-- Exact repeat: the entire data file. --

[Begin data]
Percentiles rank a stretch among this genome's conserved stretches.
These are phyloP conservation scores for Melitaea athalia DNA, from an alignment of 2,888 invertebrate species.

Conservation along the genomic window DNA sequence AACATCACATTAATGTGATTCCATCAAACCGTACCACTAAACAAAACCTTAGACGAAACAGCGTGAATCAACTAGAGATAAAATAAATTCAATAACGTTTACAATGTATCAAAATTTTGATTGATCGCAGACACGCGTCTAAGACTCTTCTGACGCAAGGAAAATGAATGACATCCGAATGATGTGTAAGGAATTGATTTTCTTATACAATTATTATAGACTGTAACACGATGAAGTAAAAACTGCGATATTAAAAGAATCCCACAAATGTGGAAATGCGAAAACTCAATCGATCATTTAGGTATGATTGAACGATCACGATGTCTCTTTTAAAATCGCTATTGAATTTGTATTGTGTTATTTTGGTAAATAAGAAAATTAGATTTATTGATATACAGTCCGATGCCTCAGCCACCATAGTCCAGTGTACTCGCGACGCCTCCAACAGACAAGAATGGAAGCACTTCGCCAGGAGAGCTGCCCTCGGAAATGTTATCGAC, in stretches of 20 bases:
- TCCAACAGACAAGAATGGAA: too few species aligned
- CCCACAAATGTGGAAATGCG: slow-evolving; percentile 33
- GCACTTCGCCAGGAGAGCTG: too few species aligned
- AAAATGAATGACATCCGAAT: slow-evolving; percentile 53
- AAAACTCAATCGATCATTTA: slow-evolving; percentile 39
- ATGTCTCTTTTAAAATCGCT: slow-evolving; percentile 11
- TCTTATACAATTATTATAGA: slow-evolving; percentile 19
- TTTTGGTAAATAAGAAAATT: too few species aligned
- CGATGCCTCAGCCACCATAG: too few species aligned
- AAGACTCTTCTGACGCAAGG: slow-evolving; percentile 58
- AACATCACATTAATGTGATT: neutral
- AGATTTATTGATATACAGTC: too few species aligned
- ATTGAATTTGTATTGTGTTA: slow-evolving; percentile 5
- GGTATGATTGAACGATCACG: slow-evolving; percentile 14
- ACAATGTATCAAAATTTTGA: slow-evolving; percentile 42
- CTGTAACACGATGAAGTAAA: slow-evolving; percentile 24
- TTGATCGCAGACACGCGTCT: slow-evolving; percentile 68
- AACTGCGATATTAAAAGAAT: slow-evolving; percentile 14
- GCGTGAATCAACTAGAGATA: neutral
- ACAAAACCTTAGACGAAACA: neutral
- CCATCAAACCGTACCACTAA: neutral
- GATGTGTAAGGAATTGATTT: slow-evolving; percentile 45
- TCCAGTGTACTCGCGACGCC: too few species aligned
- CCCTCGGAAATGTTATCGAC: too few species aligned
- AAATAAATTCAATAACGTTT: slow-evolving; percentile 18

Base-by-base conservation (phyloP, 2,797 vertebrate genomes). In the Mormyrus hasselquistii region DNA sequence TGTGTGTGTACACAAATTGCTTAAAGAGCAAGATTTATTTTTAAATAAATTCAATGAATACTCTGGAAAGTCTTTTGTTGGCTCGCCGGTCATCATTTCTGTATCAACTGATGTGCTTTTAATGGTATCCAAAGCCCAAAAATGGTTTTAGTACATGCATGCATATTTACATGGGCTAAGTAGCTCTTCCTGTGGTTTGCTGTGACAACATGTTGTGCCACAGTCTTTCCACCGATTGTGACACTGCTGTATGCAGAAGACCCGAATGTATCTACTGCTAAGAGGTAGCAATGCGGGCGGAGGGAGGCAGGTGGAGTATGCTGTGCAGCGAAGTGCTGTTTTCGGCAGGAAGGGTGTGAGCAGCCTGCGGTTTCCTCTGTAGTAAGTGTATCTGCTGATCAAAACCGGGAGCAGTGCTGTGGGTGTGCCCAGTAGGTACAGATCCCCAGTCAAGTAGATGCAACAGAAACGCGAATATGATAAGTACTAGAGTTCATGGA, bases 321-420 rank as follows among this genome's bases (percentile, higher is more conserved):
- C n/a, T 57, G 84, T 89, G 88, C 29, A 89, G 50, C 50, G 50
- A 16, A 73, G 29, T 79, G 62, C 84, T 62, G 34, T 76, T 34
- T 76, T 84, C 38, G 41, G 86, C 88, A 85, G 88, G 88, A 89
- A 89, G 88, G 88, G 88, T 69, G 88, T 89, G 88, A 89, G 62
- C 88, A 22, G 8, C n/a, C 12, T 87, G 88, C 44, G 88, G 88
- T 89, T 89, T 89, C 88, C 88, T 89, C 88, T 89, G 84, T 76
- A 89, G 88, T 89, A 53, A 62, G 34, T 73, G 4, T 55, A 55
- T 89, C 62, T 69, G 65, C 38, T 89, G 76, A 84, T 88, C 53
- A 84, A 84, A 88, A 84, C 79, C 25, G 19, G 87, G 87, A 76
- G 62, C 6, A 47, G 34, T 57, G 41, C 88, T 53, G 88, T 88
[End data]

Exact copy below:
Percentiles rank a stretch among this genome's conserved stretches.
These are phyloP conservation scores for Melitaea athalia DNA, from an alignment of 2,888 invertebrate species.

Conservation along the genomic window DNA sequence AACATCACATTAATGTGATTCCATCAAACCGTACCACTAAACAAAACCTTAGACGAAACAGCGTGAATCAACTAGAGATAAAATAAATTCAATAACGTTTACAATGTATCAAAATTTTGATTGATCGCAGACACGCGTCTAAGACTCTTCTGACGCAAGGAAAATGAATGACATCCGAATGATGTGTAAGGAATTGATTTTCTTATACAATTATTATAGACTGTAACACGATGAAGTAAAAACTGCGATATTAAAAGAATCCCACAAATGTGGAAATGCGAAAACTCAATCGATCATTTAGGTATGATTGAACGATCACGATGTCTCTTTTAAAATCGCTATTGAATTTGTATTGTGTTATTTTGGTAAATAAGAAAATTAGATTTATTGATATACAGTCCGATGCCTCAGCCACCATAGTCCAGTGTACTCGCGACGCCTCCAACAGACAAGAATGGAAGCACTTCGCCAGGAGAGCTGCCCTCGGAAATGTTATCGAC, in stretches of 20 bases:
- TCCAACAGACAAGAATGGAA: too few species aligned
- CCCACAAATGTGGAAATGCG: slow-evolving; percentile 33
- GCACTTCGCCAGGAGAGCTG: too few species aligned
- AAAATGAATGACATCCGAAT: slow-evolving; percentile 53
- AAAACTCAATCGATCATTTA: slow-evolving; percentile 39
- ATGTCTCTTTTAAAATCGCT: slow-evolving; percentile 11
- TCTTATACAATTATTATAGA: slow-evolving; percentile 19
- TTTTGGTAAATAAGAAAATT: too few species aligned
- CGATGCCTCAGCCACCATAG: too few species aligned
- AAGACTCTTCTGACGCAAGG: slow-evolving; percentile 58
- AACATCACATTAATGTGATT: neutral
- AGATTTATTGATATACAGTC: too few species aligned
- ATTGAATTTGTATTGTGTTA: slow-evolving; percentile 5
- GGTATGATTGAACGATCACG: slow-evolving; percentile 14
- ACAATGTATCAAAATTTTGA: slow-evolving; percentile 42
- CTGTAACACGATGAAGTAAA: slow-evolving; percentile 24
- TTGATCGCAGACACGCGTCT: slow-evolving; percentile 68
- AACTGCGATATTAAAAGAAT: slow-evolving; percentile 14
- GCGTGAATCAACTAGAGATA: neutral
- ACAAAACCTTAGACGAAACA: neutral
- CCATCAAACCGTACCACTAA: neutral
- GATGTGTAAGGAATTGATTT: slow-evolving; percentile 45
- TCCAGTGTACTCGCGACGCC: too few species aligned
- CCCTCGGAAATGTTATCGAC: too few species aligned
- AAATAAATTCAATAACGTTT: slow-evolving; percentile 18

Base-by-base conservation (phyloP, 2,797 vertebrate genomes). In the Mormyrus hasselquistii region DNA sequence TGTGTGTGTACACAAATTGCTTAAAGAGCAAGATTTATTTTTAAATAAATTCAATGAATACTCTGGAAAGTCTTTTGTTGGCTCGCCGGTCATCATTTCTGTATCAACTGATGTGCTTTTAATGGTATCCAAAGCCCAAAAATGGTTTTAGTACATGCATGCATATTTACATGGGCTAAGTAGCTCTTCCTGTGGTTTGCTGTGACAACATGTTGTGCCACAGTCTTTCCACCGATTGTGACACTGCTGTATGCAGAAGACCCGAATGTATCTACTGCTAAGAGGTAGCAATGCGGGCGGAGGGAGGCAGGTGGAGTATGCTGTGCAGCGAAGTGCTGTTTTCGGCAGGAAGGGTGTGAGCAGCCTGCGGTTTCCTCTGTAGTAAGTGTATCTGCTGATCAAAACCGGGAGCAGTGCTGTGGGTGTGCCCAGTAGGTACAGATCCCCAGTCAAGTAGATGCAACAGAAACGCGAATATGATAAGTACTAGAGTTCATGGA, bases 321-420 rank as follows among this genome's bases (percentile, higher is more conserved):
- C n/a, T 57, G 84, T 89, G 88, C 29, A 89, G 50, C 50, G 50
- A 16, A 73, G 29, T 79, G 62, C 84, T 62, G 34, T 76, T 34
- T 76, T 84, C 38, G 41, G 86, C 88, A 85, G 88, G 88, A 89
- A 89, G 88, G 88, G 88, T 69, G 88, T 89, G 88, A 89, G 62
- C 88, A 22, G 8, C n/a, C 12, T 87, G 88, C 44, G 88, G 88
- T 89, T 89, T 89, C 88, C 88, T 89, C 88, T 89, G 84, T 76
- A 89, G 88, T 89, A 53, A 62, G 34, T 73, G 4, T 55, A 55
- T 89, C 62, T 69, G 65, C 38, T 89, G 76, A 84, T 88, C 53
- A 84, A 84, A 88, A 84, C 79, C 25, G 19, G 87, G 87, A 76
- G 62, C 6, A 47, G 34, T 57, G 41, C 88, T 53, G 88, T 88